How to improve the value of your home
Whether you’re upgrading from a bachelor pad, downsizing from an empty nest, moving across country or just looking for something a little more your style, moving out of your home can be a huge upheaval.
There are heaps of things to consider - finding a mover, packing boxes, making sure the dog doesn’t get left behind - but as well as all that, you’ve got to think about selling your old home and getting the most bang for your buck out of it.
Now, usually we’re on the other end of things - helping buyers save money on their home loans. But this time, we’ve decided to save you time, by trawling through every home improvement mag, renovation blog and property article we could find to bring you the top tips for raising the price tag on your home before it goes on the market. Here are some of the top tips the experts recommend.
Home Loan Comparison Table - last updated January 16, 2021
Top tips to improve your home’s selling price
Open up the space
Moving the oven and breakfast bar makes this space open and inviting. Source: Home Decorating
Open, airy spaces are inviting, customisable and very attractive to potential buyers. While you don’t have to update to an ultra-modern, open floor plan, flowing living spaces and easy to navigate bathrooms and kitchens are the big draw here.
Easy fix: Take a look at easy to remove cabinets or kitchen cupboards and even free-standing furniture. Anything that obstructs a nice clean line of sight through living areas needs to go.
Step it up: Consider knocking out awkwardly placed walls (as long as they’re not structural!) or fixtures that disrupt the flow of a room.
Let the light in
Natural light and modern, bright lighting goes a long way. Source: Houzz
One of the best things you can do for your home’s selling price is to get as much natural light in your rooms as possible. It’s also worth taking a look at your lighting fixtures - they don’t have to be brand new, but if you’re still rocking a stained glass ceiling light from the 70’s, an upgrade could lift the whole room.
Pro tip: Is your home cramped? No problem. Try installing some high wattage lights to make small spaces feel large. Or, going the other way, warm yellow lights will give your rooms a homey feeling.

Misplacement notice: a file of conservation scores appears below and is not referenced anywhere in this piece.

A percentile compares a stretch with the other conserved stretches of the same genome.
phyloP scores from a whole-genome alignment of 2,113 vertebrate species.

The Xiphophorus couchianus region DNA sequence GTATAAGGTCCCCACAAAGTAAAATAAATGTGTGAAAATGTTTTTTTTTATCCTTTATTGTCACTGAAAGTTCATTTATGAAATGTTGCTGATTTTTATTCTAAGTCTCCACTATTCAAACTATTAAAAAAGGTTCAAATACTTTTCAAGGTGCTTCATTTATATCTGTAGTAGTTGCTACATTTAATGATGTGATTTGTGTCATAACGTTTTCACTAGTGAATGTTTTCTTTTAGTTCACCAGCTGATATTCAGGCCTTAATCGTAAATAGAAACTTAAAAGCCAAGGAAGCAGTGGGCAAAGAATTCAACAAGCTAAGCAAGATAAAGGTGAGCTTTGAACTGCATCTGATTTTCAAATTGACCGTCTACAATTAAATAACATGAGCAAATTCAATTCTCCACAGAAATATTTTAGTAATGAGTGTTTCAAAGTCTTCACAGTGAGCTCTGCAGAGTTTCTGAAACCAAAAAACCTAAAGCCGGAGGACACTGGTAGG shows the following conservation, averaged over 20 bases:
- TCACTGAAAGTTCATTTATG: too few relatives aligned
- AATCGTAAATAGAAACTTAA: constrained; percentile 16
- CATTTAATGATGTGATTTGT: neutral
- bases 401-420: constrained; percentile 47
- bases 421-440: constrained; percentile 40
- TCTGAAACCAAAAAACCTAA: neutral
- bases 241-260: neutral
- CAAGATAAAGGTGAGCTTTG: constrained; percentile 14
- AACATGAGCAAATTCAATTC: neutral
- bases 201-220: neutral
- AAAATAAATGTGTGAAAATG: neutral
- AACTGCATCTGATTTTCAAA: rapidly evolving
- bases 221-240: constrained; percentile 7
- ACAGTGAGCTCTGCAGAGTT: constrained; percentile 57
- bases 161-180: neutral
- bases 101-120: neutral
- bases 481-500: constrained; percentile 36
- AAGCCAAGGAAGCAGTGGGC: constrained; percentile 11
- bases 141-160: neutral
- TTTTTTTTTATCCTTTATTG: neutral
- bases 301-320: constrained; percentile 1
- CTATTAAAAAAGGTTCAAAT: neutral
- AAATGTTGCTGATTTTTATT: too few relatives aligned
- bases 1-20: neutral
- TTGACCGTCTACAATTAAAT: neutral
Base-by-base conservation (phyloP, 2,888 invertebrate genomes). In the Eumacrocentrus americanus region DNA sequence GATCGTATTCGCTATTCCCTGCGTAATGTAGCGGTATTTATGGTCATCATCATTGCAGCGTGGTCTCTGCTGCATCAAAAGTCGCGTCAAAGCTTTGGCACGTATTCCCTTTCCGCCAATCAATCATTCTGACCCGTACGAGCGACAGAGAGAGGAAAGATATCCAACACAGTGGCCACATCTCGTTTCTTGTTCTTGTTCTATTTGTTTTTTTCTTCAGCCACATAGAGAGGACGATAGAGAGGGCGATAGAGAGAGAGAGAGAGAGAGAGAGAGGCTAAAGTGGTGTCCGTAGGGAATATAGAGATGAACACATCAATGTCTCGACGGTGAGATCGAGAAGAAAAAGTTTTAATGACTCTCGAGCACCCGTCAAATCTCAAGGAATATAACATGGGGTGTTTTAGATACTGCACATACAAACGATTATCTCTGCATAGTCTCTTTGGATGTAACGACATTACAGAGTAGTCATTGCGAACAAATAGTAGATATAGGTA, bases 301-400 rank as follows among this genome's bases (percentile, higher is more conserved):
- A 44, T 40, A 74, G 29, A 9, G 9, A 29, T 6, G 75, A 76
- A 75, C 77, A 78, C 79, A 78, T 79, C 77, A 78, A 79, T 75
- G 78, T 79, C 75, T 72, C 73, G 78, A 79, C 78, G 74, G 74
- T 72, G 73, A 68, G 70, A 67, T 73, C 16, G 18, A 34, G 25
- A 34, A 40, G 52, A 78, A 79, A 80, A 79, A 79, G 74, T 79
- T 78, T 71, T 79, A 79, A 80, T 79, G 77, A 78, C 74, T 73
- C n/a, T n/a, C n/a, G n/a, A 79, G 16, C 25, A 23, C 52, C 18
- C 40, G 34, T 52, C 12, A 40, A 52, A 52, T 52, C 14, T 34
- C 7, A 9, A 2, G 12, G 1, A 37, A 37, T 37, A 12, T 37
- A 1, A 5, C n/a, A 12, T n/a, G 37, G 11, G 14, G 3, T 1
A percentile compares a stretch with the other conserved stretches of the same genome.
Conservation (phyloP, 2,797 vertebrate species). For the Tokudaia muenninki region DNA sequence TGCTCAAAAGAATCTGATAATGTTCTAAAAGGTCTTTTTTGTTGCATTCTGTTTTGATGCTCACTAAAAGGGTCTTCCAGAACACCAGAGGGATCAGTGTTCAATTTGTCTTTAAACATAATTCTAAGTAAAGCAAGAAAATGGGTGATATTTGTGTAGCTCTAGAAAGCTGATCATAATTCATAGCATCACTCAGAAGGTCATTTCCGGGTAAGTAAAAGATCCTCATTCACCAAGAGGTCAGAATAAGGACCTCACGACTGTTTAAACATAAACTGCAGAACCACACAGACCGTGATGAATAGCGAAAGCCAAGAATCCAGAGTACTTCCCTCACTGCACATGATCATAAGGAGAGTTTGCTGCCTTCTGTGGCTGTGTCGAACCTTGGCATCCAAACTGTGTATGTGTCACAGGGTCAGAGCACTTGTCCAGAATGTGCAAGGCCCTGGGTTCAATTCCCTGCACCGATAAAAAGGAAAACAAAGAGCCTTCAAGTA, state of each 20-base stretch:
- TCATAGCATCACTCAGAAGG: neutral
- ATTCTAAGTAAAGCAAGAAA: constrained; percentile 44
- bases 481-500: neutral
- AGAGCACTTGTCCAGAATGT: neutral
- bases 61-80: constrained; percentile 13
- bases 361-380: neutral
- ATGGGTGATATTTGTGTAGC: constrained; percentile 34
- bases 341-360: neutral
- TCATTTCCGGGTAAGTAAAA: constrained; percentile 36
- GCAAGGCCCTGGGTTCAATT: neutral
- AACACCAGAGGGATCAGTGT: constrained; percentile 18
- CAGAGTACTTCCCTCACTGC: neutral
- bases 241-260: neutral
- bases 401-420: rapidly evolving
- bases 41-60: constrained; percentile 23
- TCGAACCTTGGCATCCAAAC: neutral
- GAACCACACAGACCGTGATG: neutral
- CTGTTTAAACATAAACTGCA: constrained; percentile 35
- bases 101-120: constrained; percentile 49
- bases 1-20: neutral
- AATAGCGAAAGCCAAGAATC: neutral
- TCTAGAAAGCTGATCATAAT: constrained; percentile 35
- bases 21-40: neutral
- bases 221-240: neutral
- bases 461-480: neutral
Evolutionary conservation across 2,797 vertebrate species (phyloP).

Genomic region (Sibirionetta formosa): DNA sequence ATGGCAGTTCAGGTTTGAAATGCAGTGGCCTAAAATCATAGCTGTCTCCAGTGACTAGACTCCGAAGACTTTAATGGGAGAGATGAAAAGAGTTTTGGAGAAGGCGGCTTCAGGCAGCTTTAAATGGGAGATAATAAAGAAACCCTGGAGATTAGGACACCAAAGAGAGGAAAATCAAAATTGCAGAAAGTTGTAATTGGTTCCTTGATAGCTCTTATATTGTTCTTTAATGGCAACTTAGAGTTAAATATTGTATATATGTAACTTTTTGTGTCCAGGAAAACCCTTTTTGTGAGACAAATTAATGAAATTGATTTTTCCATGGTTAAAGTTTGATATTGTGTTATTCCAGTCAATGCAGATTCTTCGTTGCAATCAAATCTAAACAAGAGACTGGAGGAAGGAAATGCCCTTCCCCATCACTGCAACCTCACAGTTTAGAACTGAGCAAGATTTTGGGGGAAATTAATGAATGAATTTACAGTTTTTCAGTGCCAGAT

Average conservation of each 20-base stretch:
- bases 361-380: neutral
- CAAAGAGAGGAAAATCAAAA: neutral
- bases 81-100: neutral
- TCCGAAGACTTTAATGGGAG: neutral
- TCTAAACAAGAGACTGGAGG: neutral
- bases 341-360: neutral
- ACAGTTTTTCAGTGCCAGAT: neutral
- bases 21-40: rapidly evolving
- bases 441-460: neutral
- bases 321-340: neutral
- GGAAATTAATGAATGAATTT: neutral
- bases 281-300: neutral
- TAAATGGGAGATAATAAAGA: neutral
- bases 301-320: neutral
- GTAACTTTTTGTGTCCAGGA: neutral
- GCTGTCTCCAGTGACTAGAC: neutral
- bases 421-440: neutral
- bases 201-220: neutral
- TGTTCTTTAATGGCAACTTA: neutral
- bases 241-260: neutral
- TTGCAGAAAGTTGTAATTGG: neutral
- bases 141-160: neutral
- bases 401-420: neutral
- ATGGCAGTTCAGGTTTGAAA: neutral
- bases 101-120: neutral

Easy fix: Swap out old light fittings for new, modern fixtures that will provide your rooms with bright light. For natural light, trim back any trees or hedges that might be obscuring your windows.
Step it up: Install some skylights or new windows to bring sunshine into your house. You can also replace the glass in existing windows. As for electrical lighting - dimming switches are popular, and there’s no end to what you can do with your light fittings.
Think about your surroundings
Getting rid of overgrown hedges really opens this home up, and the path is a nice touch! Source: Pinterest
Your garden or yard is one of the first things a potential buyer will see - so make sure it’s neat and tidy. This one is great because it’s something you can mostly do yourself as long as you have a little bit of gardening know how and a sunhat. Another thing to think about is the safety of any trees in your yard. Do they pose a risk to the house or its occupants from falling branches?
Easy fix: Prune hedges, keep your lawn watered and mown, weed the flower beds. Keeping your front fence well-maintained is a quick way to give your yard a facelift.
Step it up: You can hire a landscape gardener if you’re really serious and your budget will allow it, but you can also D.I.Y your landscaping - plant flowers or shrubs and even build yourself features like a garden path.
Put your best foot forward
A fresh coat of paint breathes new life into this home. Source: Little House Design
First impressions count, so make your front door and facade inviting - you don’t want a potential buyer to drive down your street and realise they’re about to inspect the block’s haunted house. Think about trying to maintain the style of the neighbourhood if there is one.
Easy fix: Fix broken windows, clean out gutters and slap on a fresh coat of paint. A working doorbell is a cute, slightly kitschy touch that a lot of buyers love!
Step it up: Awnings or porticoes are a huge draw - searching for your keys at 2 am in the rain is always much nicer with an awning overhead. New window fittings and shutters can also make a house look more inviting, as will a newly paved driveway.
Little maintenance jobs make a huge difference to the value of your property. Source: O’neill Painting
You don’t have to make huge changes to increase the value of your home - in fact, sometimes it’s the littlest things that make the biggest difference. Keep up with repairs and maintenance because these are small imperfections that the discerning buyer might notice and just a couple of hundred dollars in small fixes can add thousands to your home's value.
Easy fix: Repair leaky taps, clean out your rain gutters, replace the occasional broken tile, fix broken window panes. Basically, if it’s broken, fix it.
Step it up: Take your repairs to the next level by updating your hot water or plumbing systems, and checking your insulation and electrical work is up to standard.